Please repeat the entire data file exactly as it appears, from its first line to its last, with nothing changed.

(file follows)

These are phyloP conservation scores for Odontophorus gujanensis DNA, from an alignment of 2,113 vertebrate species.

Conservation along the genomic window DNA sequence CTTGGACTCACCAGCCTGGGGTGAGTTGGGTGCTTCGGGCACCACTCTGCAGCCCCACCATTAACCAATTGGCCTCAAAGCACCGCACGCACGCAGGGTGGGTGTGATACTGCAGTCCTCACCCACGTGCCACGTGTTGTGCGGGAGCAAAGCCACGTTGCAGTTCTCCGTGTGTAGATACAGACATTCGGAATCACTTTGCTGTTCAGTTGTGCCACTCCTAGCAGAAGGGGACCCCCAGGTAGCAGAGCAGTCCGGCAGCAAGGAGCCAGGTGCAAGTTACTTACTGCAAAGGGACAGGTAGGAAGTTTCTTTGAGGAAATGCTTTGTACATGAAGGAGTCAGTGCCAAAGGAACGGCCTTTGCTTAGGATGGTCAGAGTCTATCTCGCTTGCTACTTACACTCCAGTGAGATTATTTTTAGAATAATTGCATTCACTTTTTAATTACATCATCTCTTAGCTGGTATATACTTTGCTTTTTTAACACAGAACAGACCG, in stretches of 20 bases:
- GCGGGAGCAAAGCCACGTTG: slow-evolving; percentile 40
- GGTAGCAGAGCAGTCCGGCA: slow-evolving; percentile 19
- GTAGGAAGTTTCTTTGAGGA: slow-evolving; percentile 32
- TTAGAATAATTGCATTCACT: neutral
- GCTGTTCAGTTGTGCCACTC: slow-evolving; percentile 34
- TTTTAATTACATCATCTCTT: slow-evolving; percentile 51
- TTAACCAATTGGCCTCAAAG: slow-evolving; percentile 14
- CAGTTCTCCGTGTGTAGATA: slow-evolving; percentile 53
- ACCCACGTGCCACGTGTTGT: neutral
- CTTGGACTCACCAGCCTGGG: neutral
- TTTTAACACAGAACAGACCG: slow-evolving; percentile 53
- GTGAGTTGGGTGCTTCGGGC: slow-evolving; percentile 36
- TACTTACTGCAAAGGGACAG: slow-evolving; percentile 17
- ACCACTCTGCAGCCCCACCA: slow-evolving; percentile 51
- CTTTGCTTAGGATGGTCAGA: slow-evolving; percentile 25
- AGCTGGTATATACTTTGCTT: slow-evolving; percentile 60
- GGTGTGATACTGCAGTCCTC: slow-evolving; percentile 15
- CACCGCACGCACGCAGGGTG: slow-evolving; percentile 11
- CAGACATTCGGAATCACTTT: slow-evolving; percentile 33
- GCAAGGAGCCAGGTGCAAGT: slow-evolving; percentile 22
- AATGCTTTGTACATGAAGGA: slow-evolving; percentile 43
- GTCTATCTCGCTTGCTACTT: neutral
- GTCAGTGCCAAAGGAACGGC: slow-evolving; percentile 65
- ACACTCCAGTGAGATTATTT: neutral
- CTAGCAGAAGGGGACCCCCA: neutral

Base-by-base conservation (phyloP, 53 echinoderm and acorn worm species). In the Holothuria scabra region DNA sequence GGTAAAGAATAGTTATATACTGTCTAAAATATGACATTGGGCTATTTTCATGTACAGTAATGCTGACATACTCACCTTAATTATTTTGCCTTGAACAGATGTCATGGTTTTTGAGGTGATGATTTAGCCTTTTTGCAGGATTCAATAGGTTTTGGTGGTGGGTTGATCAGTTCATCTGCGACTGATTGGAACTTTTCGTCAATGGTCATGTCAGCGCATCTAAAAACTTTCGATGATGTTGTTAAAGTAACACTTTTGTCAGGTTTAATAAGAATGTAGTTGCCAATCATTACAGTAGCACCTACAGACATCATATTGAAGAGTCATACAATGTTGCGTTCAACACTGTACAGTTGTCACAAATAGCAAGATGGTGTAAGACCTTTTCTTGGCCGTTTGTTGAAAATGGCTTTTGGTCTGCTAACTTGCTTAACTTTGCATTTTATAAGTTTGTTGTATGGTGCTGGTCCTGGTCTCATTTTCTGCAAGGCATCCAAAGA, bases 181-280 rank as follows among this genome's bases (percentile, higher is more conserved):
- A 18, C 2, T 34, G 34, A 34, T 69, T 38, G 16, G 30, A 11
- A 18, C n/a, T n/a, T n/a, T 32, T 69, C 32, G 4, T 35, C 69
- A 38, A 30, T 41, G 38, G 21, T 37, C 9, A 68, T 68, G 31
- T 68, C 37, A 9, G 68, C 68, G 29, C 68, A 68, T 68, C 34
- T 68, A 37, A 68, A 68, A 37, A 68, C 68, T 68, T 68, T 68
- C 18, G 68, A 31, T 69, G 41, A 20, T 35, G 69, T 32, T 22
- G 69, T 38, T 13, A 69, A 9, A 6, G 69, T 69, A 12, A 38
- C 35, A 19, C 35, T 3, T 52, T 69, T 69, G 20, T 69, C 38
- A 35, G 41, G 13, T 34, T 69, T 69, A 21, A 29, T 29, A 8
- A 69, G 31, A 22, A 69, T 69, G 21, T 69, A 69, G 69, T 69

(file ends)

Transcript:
These are phyloP conservation scores for Odontophorus gujanensis DNA, from an alignment of 2,113 vertebrate species.

Conservation along the genomic window DNA sequence CTTGGACTCACCAGCCTGGGGTGAGTTGGGTGCTTCGGGCACCACTCTGCAGCCCCACCATTAACCAATTGGCCTCAAAGCACCGCACGCACGCAGGGTGGGTGTGATACTGCAGTCCTCACCCACGTGCCACGTGTTGTGCGGGAGCAAAGCCACGTTGCAGTTCTCCGTGTGTAGATACAGACATTCGGAATCACTTTGCTGTTCAGTTGTGCCACTCCTAGCAGAAGGGGACCCCCAGGTAGCAGAGCAGTCCGGCAGCAAGGAGCCAGGTGCAAGTTACTTACTGCAAAGGGACAGGTAGGAAGTTTCTTTGAGGAAATGCTTTGTACATGAAGGAGTCAGTGCCAAAGGAACGGCCTTTGCTTAGGATGGTCAGAGTCTATCTCGCTTGCTACTTACACTCCAGTGAGATTATTTTTAGAATAATTGCATTCACTTTTTAATTACATCATCTCTTAGCTGGTATATACTTTGCTTTTTTAACACAGAACAGACCG, in stretches of 20 bases:
- GCGGGAGCAAAGCCACGTTG: slow-evolving; percentile 40
- GGTAGCAGAGCAGTCCGGCA: slow-evolving; percentile 19
- GTAGGAAGTTTCTTTGAGGA: slow-evolving; percentile 32
- TTAGAATAATTGCATTCACT: neutral
- GCTGTTCAGTTGTGCCACTC: slow-evolving; percentile 34
- TTTTAATTACATCATCTCTT: slow-evolving; percentile 51
- TTAACCAATTGGCCTCAAAG: slow-evolving; percentile 14
- CAGTTCTCCGTGTGTAGATA: slow-evolving; percentile 53
- ACCCACGTGCCACGTGTTGT: neutral
- CTTGGACTCACCAGCCTGGG: neutral
- TTTTAACACAGAACAGACCG: slow-evolving; percentile 53
- GTGAGTTGGGTGCTTCGGGC: slow-evolving; percentile 36
- TACTTACTGCAAAGGGACAG: slow-evolving; percentile 17
- ACCACTCTGCAGCCCCACCA: slow-evolving; percentile 51
- CTTTGCTTAGGATGGTCAGA: slow-evolving; percentile 25
- AGCTGGTATATACTTTGCTT: slow-evolving; percentile 60
- GGTGTGATACTGCAGTCCTC: slow-evolving; percentile 15
- CACCGCACGCACGCAGGGTG: slow-evolving; percentile 11
- CAGACATTCGGAATCACTTT: slow-evolving; percentile 33
- GCAAGGAGCCAGGTGCAAGT: slow-evolving; percentile 22
- AATGCTTTGTACATGAAGGA: slow-evolving; percentile 43
- GTCTATCTCGCTTGCTACTT: neutral
- GTCAGTGCCAAAGGAACGGC: slow-evolving; percentile 65
- ACACTCCAGTGAGATTATTT: neutral
- CTAGCAGAAGGGGACCCCCA: neutral

Base-by-base conservation (phyloP, 53 echinoderm and acorn worm species). In the Holothuria scabra region DNA sequence GGTAAAGAATAGTTATATACTGTCTAAAATATGACATTGGGCTATTTTCATGTACAGTAATGCTGACATACTCACCTTAATTATTTTGCCTTGAACAGATGTCATGGTTTTTGAGGTGATGATTTAGCCTTTTTGCAGGATTCAATAGGTTTTGGTGGTGGGTTGATCAGTTCATCTGCGACTGATTGGAACTTTTCGTCAATGGTCATGTCAGCGCATCTAAAAACTTTCGATGATGTTGTTAAAGTAACACTTTTGTCAGGTTTAATAAGAATGTAGTTGCCAATCATTACAGTAGCACCTACAGACATCATATTGAAGAGTCATACAATGTTGCGTTCAACACTGTACAGTTGTCACAAATAGCAAGATGGTGTAAGACCTTTTCTTGGCCGTTTGTTGAAAATGGCTTTTGGTCTGCTAACTTGCTTAACTTTGCATTTTATAAGTTTGTTGTATGGTGCTGGTCCTGGTCTCATTTTCTGCAAGGCATCCAAAGA, bases 181-280 rank as follows among this genome's bases (percentile, higher is more conserved):
- A 18, C 2, T 34, G 34, A 34, T 69, T 38, G 16, G 30, A 11
- A 18, C n/a, T n/a, T n/a, T 32, T 69, C 32, G 4, T 35, C 69
- A 38, A 30, T 41, G 38, G 21, T 37, C 9, A 68, T 68, G 31
- T 68, C 37, A 9, G 68, C 68, G 29, C 68, A 68, T 68, C 34
- T 68, A 37, A 68, A 68, A 37, A 68, C 68, T 68, T 68, T 68
- C 18, G 68, A 31, T 69, G 41, A 20, T 35, G 69, T 32, T 22
- G 69, T 38, T 13, A 69, A 9, A 6, G 69, T 69, A 12, A 38
- C 35, A 19, C 35, T 3, T 52, T 69, T 69, G 20, T 69, C 38
- A 35, G 41, G 13, T 34, T 69, T 69, A 21, A 29, T 29, A 8
- A 69, G 31, A 22, A 69, T 69, G 21, T 69, A 69, G 69, T 69